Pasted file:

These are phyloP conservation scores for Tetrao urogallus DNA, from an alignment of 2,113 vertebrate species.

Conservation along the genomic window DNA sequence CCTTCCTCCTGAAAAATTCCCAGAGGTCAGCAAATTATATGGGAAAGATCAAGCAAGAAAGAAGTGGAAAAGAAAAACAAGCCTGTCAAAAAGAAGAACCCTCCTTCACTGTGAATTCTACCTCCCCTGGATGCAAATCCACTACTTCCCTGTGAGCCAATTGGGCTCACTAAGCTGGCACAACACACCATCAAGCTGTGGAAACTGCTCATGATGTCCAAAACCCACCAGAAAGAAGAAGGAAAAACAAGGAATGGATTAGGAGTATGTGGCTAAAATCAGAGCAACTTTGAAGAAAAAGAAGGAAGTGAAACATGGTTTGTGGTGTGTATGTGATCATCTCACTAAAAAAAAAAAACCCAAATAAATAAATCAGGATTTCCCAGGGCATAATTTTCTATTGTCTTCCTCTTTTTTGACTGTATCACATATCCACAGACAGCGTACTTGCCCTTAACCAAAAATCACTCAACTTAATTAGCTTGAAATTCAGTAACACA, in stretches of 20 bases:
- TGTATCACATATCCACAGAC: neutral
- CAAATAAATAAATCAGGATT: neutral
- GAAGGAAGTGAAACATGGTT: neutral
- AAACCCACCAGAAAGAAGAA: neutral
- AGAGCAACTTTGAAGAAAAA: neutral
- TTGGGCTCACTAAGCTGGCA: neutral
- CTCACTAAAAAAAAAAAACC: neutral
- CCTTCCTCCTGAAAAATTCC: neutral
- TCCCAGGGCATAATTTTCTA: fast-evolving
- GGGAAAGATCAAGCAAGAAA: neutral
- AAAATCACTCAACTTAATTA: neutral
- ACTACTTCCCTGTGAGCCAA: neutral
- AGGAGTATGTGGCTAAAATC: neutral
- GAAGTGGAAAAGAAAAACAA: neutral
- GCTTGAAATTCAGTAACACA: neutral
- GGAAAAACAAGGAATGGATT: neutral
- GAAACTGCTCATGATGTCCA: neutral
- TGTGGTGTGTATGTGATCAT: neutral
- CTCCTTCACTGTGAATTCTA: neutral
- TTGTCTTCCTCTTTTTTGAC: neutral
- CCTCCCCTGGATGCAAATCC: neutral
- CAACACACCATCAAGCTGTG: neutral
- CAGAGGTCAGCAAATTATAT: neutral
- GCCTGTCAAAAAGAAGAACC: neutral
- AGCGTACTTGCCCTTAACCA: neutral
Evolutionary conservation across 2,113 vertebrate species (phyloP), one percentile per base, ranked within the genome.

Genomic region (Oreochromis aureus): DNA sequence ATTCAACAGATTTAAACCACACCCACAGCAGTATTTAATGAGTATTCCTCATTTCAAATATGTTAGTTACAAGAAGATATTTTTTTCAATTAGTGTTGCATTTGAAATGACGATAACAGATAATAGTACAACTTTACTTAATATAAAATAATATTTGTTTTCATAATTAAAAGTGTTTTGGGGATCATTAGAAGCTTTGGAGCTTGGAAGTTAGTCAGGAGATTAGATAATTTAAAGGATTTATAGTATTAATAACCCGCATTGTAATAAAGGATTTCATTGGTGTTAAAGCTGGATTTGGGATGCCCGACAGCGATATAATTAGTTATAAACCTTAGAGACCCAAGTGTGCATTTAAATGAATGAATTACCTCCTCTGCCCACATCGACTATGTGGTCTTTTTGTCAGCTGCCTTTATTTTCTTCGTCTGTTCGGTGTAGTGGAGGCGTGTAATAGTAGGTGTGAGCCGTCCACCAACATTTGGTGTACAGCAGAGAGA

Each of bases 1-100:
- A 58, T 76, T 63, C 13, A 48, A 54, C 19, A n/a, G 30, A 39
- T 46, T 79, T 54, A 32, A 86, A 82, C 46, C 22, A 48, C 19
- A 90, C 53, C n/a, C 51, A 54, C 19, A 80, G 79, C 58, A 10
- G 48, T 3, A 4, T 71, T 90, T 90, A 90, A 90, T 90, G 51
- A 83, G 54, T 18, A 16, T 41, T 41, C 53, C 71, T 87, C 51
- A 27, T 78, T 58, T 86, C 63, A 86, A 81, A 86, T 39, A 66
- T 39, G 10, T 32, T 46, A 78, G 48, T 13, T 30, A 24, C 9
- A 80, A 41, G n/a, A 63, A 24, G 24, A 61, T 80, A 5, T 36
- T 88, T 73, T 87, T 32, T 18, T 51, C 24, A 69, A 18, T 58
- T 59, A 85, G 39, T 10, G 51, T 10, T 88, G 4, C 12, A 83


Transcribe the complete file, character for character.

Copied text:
These are phyloP conservation scores for Tetrao urogallus DNA, from an alignment of 2,113 vertebrate species.

Conservation along the genomic window DNA sequence CCTTCCTCCTGAAAAATTCCCAGAGGTCAGCAAATTATATGGGAAAGATCAAGCAAGAAAGAAGTGGAAAAGAAAAACAAGCCTGTCAAAAAGAAGAACCCTCCTTCACTGTGAATTCTACCTCCCCTGGATGCAAATCCACTACTTCCCTGTGAGCCAATTGGGCTCACTAAGCTGGCACAACACACCATCAAGCTGTGGAAACTGCTCATGATGTCCAAAACCCACCAGAAAGAAGAAGGAAAAACAAGGAATGGATTAGGAGTATGTGGCTAAAATCAGAGCAACTTTGAAGAAAAAGAAGGAAGTGAAACATGGTTTGTGGTGTGTATGTGATCATCTCACTAAAAAAAAAAAACCCAAATAAATAAATCAGGATTTCCCAGGGCATAATTTTCTATTGTCTTCCTCTTTTTTGACTGTATCACATATCCACAGACAGCGTACTTGCCCTTAACCAAAAATCACTCAACTTAATTAGCTTGAAATTCAGTAACACA, in stretches of 20 bases:
- TGTATCACATATCCACAGAC: neutral
- CAAATAAATAAATCAGGATT: neutral
- GAAGGAAGTGAAACATGGTT: neutral
- AAACCCACCAGAAAGAAGAA: neutral
- AGAGCAACTTTGAAGAAAAA: neutral
- TTGGGCTCACTAAGCTGGCA: neutral
- CTCACTAAAAAAAAAAAACC: neutral
- CCTTCCTCCTGAAAAATTCC: neutral
- TCCCAGGGCATAATTTTCTA: fast-evolving
- GGGAAAGATCAAGCAAGAAA: neutral
- AAAATCACTCAACTTAATTA: neutral
- ACTACTTCCCTGTGAGCCAA: neutral
- AGGAGTATGTGGCTAAAATC: neutral
- GAAGTGGAAAAGAAAAACAA: neutral
- GCTTGAAATTCAGTAACACA: neutral
- GGAAAAACAAGGAATGGATT: neutral
- GAAACTGCTCATGATGTCCA: neutral
- TGTGGTGTGTATGTGATCAT: neutral
- CTCCTTCACTGTGAATTCTA: neutral
- TTGTCTTCCTCTTTTTTGAC: neutral
- CCTCCCCTGGATGCAAATCC: neutral
- CAACACACCATCAAGCTGTG: neutral
- CAGAGGTCAGCAAATTATAT: neutral
- GCCTGTCAAAAAGAAGAACC: neutral
- AGCGTACTTGCCCTTAACCA: neutral
Evolutionary conservation across 2,113 vertebrate species (phyloP), one percentile per base, ranked within the genome.

Genomic region (Oreochromis aureus): DNA sequence ATTCAACAGATTTAAACCACACCCACAGCAGTATTTAATGAGTATTCCTCATTTCAAATATGTTAGTTACAAGAAGATATTTTTTTCAATTAGTGTTGCATTTGAAATGACGATAACAGATAATAGTACAACTTTACTTAATATAAAATAATATTTGTTTTCATAATTAAAAGTGTTTTGGGGATCATTAGAAGCTTTGGAGCTTGGAAGTTAGTCAGGAGATTAGATAATTTAAAGGATTTATAGTATTAATAACCCGCATTGTAATAAAGGATTTCATTGGTGTTAAAGCTGGATTTGGGATGCCCGACAGCGATATAATTAGTTATAAACCTTAGAGACCCAAGTGTGCATTTAAATGAATGAATTACCTCCTCTGCCCACATCGACTATGTGGTCTTTTTGTCAGCTGCCTTTATTTTCTTCGTCTGTTCGGTGTAGTGGAGGCGTGTAATAGTAGGTGTGAGCCGTCCACCAACATTTGGTGTACAGCAGAGAGA

Each of bases 1-100:
- A 58, T 76, T 63, C 13, A 48, A 54, C 19, A n/a, G 30, A 39
- T 46, T 79, T 54, A 32, A 86, A 82, C 46, C 22, A 48, C 19
- A 90, C 53, C n/a, C 51, A 54, C 19, A 80, G 79, C 58, A 10
- G 48, T 3, A 4, T 71, T 90, T 90, A 90, A 90, T 90, G 51
- A 83, G 54, T 18, A 16, T 41, T 41, C 53, C 71, T 87, C 51
- A 27, T 78, T 58, T 86, C 63, A 86, A 81, A 86, T 39, A 66
- T 39, G 10, T 32, T 46, A 78, G 48, T 13, T 30, A 24, C 9
- A 80, A 41, G n/a, A 63, A 24, G 24, A 61, T 80, A 5, T 36
- T 88, T 73, T 87, T 32, T 18, T 51, C 24, A 69, A 18, T 58
- T 59, A 85, G 39, T 10, G 51, T 10, T 88, G 4, C 12, A 83